Other than post-op, I've never experienced any clear signs of inflammation such as swelling, heat, redness, etc. in the knee area which further reinforces the credibility of the tissue homeostasis model to me.

Also thinking of going metaphysical and trying meditation and visualisation techniques. Not sure whether imagining myself gamboling gleefully through the meadows will make the return to reality more depressing but it might help with the neurological dimension of injury perception and the pain response.

Anyway, looks like it's back to as fully supine an existence as I can manage for the coming days...
Title: Re: Sore knees, no diagnosis
Post by: knee always hurts on July 09, 2010, 03:56:15 PM
The E-book was definitely useful. Can't say that I was overly enthusiastic about the message, though. But I won't shoot the messenger. My only regret is that I didn't purchase it sooner, as it might have saved me from months of suffering.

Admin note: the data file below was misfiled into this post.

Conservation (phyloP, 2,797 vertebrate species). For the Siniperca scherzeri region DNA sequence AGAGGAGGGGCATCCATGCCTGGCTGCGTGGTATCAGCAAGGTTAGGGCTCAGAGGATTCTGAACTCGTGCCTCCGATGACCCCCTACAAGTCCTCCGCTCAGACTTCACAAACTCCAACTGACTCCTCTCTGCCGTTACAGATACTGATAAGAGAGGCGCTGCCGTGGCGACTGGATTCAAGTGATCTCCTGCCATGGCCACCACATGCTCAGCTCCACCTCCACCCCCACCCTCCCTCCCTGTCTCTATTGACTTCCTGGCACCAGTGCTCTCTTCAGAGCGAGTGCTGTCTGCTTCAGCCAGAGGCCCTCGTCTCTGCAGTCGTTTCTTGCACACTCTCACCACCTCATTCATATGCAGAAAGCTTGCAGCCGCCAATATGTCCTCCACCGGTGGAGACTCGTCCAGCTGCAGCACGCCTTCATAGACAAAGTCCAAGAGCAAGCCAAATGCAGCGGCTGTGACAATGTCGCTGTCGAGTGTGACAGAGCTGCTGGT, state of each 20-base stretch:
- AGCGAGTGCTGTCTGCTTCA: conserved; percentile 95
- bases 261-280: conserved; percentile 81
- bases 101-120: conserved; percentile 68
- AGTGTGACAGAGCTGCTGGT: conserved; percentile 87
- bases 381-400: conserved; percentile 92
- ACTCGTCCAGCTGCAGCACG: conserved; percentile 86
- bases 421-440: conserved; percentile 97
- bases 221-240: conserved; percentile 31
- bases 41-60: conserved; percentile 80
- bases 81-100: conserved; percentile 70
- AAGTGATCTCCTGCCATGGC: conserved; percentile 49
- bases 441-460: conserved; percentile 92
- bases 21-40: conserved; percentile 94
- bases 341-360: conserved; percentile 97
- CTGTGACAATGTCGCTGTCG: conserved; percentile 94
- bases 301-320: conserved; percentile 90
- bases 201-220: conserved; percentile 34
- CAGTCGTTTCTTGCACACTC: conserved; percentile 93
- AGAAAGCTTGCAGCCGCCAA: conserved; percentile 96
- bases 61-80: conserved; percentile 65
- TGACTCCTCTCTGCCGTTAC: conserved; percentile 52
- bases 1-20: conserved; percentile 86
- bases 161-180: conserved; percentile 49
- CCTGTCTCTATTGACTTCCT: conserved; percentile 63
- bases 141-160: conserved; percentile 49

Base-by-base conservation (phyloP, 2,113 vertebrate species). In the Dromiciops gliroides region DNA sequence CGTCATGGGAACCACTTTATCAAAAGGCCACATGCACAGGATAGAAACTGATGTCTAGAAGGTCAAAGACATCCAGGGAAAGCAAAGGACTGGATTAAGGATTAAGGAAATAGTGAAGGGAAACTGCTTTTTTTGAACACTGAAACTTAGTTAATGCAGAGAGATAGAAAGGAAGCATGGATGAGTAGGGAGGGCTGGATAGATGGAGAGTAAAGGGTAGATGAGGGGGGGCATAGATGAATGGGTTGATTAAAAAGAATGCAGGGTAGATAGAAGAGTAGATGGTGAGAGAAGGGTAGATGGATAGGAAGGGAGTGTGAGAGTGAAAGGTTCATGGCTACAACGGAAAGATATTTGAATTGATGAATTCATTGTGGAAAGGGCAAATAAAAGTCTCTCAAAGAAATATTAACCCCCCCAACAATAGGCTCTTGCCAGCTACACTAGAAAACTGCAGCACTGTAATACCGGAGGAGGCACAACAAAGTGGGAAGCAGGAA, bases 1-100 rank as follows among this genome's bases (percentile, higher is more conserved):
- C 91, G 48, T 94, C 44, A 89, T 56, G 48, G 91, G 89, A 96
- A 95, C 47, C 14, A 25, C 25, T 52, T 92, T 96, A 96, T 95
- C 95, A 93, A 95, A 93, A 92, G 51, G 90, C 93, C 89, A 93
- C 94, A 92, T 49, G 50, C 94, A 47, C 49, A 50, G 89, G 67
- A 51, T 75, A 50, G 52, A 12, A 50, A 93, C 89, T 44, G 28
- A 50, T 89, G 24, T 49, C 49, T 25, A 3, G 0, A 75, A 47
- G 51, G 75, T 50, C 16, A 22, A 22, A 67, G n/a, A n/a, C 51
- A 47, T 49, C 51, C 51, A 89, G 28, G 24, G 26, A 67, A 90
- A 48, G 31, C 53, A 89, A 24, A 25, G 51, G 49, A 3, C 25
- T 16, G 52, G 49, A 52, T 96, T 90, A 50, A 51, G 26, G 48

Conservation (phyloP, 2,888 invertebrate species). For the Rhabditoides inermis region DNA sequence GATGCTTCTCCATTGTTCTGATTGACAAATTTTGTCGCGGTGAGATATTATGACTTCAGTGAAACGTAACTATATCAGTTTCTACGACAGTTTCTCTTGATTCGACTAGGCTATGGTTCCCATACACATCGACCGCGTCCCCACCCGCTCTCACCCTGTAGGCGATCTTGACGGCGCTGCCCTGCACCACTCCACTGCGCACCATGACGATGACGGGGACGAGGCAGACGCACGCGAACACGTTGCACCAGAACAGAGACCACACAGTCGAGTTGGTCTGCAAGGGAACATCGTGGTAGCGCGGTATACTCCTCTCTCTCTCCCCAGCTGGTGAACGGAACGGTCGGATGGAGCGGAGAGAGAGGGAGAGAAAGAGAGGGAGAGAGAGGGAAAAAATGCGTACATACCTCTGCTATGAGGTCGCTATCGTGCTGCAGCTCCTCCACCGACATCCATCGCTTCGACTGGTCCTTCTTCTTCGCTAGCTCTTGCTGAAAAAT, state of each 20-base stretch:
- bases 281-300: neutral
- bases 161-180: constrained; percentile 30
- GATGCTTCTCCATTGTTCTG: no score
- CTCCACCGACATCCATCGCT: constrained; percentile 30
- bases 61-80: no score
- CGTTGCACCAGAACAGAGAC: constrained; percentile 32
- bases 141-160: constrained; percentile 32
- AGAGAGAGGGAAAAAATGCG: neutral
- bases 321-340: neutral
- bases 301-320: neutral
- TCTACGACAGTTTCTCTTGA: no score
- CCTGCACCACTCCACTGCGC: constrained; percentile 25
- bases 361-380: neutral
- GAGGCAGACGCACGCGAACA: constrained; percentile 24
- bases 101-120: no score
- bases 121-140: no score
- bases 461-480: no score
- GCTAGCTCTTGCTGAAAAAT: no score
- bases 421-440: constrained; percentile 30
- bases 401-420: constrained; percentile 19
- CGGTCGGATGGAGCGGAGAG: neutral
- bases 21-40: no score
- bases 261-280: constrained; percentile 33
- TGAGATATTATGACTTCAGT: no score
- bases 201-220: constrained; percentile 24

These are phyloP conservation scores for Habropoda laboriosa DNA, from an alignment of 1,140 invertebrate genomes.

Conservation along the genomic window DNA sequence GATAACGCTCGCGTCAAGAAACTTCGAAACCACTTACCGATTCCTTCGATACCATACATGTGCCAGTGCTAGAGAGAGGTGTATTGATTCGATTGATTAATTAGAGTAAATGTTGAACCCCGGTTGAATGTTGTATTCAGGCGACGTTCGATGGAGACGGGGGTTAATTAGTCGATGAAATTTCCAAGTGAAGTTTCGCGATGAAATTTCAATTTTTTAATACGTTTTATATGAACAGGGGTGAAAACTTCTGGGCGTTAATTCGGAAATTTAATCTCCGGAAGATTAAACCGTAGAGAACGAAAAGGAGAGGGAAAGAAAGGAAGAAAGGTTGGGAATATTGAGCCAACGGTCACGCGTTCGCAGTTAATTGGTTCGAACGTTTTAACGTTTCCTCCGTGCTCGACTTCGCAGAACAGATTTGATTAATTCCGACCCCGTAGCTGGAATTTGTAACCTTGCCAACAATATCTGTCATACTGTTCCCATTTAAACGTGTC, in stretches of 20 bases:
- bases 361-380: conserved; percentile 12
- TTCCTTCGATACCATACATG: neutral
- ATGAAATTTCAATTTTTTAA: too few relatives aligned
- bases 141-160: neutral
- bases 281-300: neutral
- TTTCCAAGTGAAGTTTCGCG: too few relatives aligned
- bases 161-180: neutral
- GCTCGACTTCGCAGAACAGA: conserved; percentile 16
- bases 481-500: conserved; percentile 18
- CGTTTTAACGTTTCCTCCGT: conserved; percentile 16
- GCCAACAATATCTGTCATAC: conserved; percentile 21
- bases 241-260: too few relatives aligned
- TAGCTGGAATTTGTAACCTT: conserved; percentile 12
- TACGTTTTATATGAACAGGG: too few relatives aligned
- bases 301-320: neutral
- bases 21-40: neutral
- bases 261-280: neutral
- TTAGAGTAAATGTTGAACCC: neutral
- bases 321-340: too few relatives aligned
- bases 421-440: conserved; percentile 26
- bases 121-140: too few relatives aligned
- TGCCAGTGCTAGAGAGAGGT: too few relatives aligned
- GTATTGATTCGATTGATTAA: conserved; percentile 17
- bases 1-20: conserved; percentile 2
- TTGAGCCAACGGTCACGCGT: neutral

From reading your earlier posts, it wasn't entirely clear that it was that severe in your case. I'm sorry to hear that. But we are in the same boat. I feel that I have to deliberate over every move I make. There is a virtual Congress or Parliament in my brain. The liberal party is saying, "Move or you will die!" The conservative party is saying, "Don't move or you will wish you were dead!" How can you balance the body's essential need for stimulation against the PF pain's essential need for rest? I've been in the most exquisite pain over the last few weeks. And I'm not even talking about my knees. Literally, my foot, hips, back, neck, and shoulder have all been terribly antagonized since I've been immobilized. I know all of this pain would almost immediately subside if I could just walk around normally. There is a certain sway to your body when you are properly ambulatory. This is how your joints stay healthy. Standing and walking are the natural anatomical positions of the human body. When you sit or lie like a lump on a chair/sofa/bed all day, your body just falls apart.